I even dread getting up from the table. If I was in a seat and did not have help up, I was always afraid of turning the table over on me. Getting out of the booths was a slow go, first you have to slide over gracefully without making faces. Then make sure your legs are able to hang over the edge of the seat in the aisle, then lift yourself up without looking like a drunk. Never, ever, try to pick up your left overs in the carry out container while you try to get up! After you finally get out of that seat you must take your first step. I found myself grabbing my rear, right at that favorite spot at the bend below the buttock. I have no clue if it really helps me maneuver, but hopefully I look good doing it. After surgery, the getting up is a little easier. But I still do the ‘butt touch.’ Truly, just by touching the area I think it gives the nerves something else to feel, and helps them get off the thought that I had sat longer then I maybe should have. If I am tired and unsure of myself, or if I am meeting someone the walker goes in with me. If I feel I will have problems maneuvering I give my husband a warning.
Now that I have had the surgery, I can sit a little longer; but I still do the scoping out. No, I don’t carry my cushion in with me. I have learned to wear slip off shoes so that my foot can be placed under me. There is no dessert ordered either. As soon as my meal is finished, I’m out of there, leaving the husband to pay the bill. Sometimes he can pay the bill and get to the car before me. For those who try to go back to work, you are a stronger breed than me. I have yet to find an office chair that is comfortable. The hospital in the area has one that is a very tight netting type of material. I could sit in it and it was the closest to ‘comfortable’ for a chair I have felt to date. So, if you see someone squirming while sitting, be aware they may not be high, they may be in pain.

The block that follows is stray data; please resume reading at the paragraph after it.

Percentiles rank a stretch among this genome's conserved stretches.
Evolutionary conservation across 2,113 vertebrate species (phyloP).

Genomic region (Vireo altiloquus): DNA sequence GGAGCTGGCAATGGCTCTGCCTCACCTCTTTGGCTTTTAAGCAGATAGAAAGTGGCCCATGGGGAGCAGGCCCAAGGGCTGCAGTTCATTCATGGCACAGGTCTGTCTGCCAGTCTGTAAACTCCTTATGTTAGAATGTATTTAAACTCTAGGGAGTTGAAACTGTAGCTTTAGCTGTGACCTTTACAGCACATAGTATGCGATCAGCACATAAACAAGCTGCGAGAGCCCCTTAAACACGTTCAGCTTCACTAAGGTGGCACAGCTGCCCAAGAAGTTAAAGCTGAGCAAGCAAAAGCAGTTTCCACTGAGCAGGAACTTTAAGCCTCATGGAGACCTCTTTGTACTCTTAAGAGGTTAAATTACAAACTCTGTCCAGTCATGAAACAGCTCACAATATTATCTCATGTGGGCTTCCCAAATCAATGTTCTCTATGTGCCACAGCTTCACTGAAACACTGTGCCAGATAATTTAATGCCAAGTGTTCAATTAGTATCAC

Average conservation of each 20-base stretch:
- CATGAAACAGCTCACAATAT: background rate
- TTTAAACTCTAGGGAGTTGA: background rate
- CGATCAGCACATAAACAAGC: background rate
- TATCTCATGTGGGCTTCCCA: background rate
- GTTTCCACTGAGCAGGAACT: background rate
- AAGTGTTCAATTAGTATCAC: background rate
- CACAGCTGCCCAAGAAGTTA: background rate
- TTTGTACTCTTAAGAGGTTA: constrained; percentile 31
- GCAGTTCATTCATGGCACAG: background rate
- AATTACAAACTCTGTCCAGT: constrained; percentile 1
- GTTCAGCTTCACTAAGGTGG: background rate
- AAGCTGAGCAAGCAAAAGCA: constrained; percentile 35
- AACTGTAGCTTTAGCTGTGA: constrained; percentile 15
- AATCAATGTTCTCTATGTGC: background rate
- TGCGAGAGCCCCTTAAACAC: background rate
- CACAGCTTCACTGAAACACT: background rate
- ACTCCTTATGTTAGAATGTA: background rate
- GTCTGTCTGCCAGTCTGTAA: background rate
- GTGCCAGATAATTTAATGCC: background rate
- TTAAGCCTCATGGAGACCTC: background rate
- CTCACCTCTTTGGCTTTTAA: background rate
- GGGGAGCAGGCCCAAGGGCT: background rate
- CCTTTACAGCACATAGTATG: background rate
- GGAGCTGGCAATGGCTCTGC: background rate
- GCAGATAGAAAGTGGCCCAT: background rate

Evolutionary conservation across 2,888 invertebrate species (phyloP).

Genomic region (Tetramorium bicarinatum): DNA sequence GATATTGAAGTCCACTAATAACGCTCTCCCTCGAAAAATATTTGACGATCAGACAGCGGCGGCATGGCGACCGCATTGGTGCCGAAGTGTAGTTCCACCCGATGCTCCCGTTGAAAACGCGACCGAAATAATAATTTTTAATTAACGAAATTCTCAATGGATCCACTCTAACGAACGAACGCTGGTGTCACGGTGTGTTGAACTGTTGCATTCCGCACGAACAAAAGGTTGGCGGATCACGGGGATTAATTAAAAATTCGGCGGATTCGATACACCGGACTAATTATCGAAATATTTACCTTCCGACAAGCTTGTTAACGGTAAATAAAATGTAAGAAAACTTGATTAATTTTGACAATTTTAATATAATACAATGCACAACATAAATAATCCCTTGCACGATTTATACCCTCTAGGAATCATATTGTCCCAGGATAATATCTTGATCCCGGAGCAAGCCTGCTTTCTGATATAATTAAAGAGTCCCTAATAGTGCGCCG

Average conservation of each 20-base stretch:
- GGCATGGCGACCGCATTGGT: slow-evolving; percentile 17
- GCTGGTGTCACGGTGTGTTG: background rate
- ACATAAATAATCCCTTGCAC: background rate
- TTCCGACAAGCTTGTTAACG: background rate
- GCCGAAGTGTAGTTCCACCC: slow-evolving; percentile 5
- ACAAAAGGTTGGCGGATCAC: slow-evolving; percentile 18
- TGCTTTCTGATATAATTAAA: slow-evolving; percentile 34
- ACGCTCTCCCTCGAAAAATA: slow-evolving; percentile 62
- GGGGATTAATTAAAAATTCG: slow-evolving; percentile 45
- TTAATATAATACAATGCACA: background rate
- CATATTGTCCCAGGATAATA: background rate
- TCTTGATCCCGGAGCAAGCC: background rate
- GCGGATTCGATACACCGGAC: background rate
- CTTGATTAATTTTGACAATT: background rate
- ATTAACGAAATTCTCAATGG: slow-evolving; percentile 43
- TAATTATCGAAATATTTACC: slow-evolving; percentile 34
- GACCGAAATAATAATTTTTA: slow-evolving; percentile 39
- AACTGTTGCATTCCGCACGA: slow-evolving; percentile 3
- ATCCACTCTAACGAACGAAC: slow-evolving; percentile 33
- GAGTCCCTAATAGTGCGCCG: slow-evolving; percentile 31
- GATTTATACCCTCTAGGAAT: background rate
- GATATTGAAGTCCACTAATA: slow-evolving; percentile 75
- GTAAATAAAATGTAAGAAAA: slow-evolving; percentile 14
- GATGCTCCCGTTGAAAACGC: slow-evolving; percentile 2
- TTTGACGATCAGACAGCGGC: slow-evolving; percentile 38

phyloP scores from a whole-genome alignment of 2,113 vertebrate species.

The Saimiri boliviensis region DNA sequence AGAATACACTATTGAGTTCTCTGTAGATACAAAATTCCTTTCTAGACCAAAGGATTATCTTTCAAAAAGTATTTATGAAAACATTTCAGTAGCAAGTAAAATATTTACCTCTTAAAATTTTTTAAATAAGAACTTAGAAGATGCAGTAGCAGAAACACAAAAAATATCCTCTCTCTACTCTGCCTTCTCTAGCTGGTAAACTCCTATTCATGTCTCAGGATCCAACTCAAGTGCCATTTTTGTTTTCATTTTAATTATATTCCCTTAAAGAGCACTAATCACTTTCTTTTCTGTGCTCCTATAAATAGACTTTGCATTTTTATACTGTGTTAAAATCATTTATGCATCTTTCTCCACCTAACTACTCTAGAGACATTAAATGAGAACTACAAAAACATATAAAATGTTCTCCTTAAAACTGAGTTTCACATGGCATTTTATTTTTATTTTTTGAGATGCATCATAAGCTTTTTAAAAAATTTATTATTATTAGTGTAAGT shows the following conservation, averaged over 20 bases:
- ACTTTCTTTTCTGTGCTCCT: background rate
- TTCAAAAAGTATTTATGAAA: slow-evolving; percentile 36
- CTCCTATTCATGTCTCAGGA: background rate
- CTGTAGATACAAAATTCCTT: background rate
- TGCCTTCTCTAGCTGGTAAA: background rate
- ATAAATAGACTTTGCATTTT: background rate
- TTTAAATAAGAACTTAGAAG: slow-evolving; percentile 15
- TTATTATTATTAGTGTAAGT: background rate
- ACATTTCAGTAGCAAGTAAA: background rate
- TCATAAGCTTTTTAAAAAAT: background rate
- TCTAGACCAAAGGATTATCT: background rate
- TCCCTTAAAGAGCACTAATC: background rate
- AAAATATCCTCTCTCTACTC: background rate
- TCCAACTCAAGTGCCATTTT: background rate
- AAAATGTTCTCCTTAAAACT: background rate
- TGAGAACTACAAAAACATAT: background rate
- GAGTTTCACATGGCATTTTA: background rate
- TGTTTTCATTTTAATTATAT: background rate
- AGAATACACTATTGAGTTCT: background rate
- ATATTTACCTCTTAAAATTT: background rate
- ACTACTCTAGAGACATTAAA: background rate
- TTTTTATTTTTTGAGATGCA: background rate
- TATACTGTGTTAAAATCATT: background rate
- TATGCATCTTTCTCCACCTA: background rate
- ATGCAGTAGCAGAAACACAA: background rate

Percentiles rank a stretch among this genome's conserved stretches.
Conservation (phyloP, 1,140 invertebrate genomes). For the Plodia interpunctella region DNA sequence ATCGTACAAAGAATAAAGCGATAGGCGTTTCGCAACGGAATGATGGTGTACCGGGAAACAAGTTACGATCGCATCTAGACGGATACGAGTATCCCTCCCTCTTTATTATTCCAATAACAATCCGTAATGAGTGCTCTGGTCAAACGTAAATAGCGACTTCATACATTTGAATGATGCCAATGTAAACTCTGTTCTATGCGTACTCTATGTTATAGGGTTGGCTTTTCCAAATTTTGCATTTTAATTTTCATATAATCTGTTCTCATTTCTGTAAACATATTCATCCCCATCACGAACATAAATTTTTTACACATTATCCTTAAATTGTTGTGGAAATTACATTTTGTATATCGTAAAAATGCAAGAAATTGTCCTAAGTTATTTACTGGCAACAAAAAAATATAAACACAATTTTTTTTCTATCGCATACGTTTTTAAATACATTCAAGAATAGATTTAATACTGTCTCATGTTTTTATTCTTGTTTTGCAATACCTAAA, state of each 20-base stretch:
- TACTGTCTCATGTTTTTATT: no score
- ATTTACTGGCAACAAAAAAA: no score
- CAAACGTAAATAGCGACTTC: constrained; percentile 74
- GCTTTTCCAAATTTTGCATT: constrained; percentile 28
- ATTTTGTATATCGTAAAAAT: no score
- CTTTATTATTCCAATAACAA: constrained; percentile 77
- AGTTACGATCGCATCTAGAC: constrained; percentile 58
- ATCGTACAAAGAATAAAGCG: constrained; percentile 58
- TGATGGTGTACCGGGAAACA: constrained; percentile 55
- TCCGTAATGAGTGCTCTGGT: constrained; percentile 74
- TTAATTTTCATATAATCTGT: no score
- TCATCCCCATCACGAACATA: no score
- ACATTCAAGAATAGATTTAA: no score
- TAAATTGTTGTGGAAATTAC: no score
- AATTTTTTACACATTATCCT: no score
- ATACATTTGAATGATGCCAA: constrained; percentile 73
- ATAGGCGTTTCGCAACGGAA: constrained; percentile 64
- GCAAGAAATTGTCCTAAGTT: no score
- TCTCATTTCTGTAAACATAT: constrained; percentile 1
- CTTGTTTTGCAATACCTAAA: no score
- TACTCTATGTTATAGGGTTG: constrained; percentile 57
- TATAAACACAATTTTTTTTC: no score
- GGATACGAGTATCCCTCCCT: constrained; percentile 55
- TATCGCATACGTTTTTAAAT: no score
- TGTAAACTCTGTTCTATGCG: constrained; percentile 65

Has anything changed in the three plus years? Sure, several things have changed. Mind you I said “changed” not gone away. I no longer take that fanny pillow into restaurants, I have a pretty “neck” pillow that has owls on it. It stays in the car just in-case the husband needs to get it for me. I have voluntarily carried it in myself, several times. And boy can people be nosy. Besides the neck pillow is much smaller and looks stylish hooked to my purse. Sarcasm! Then let us discuss the getting out of booths as we leave the restaurant. I still must make sure the legs are functioning as they should. I still get pulled out on occasion. I still have my husband or anyone else eating out with me to stand guard while I stand. I do not need to become some stranger’s meal.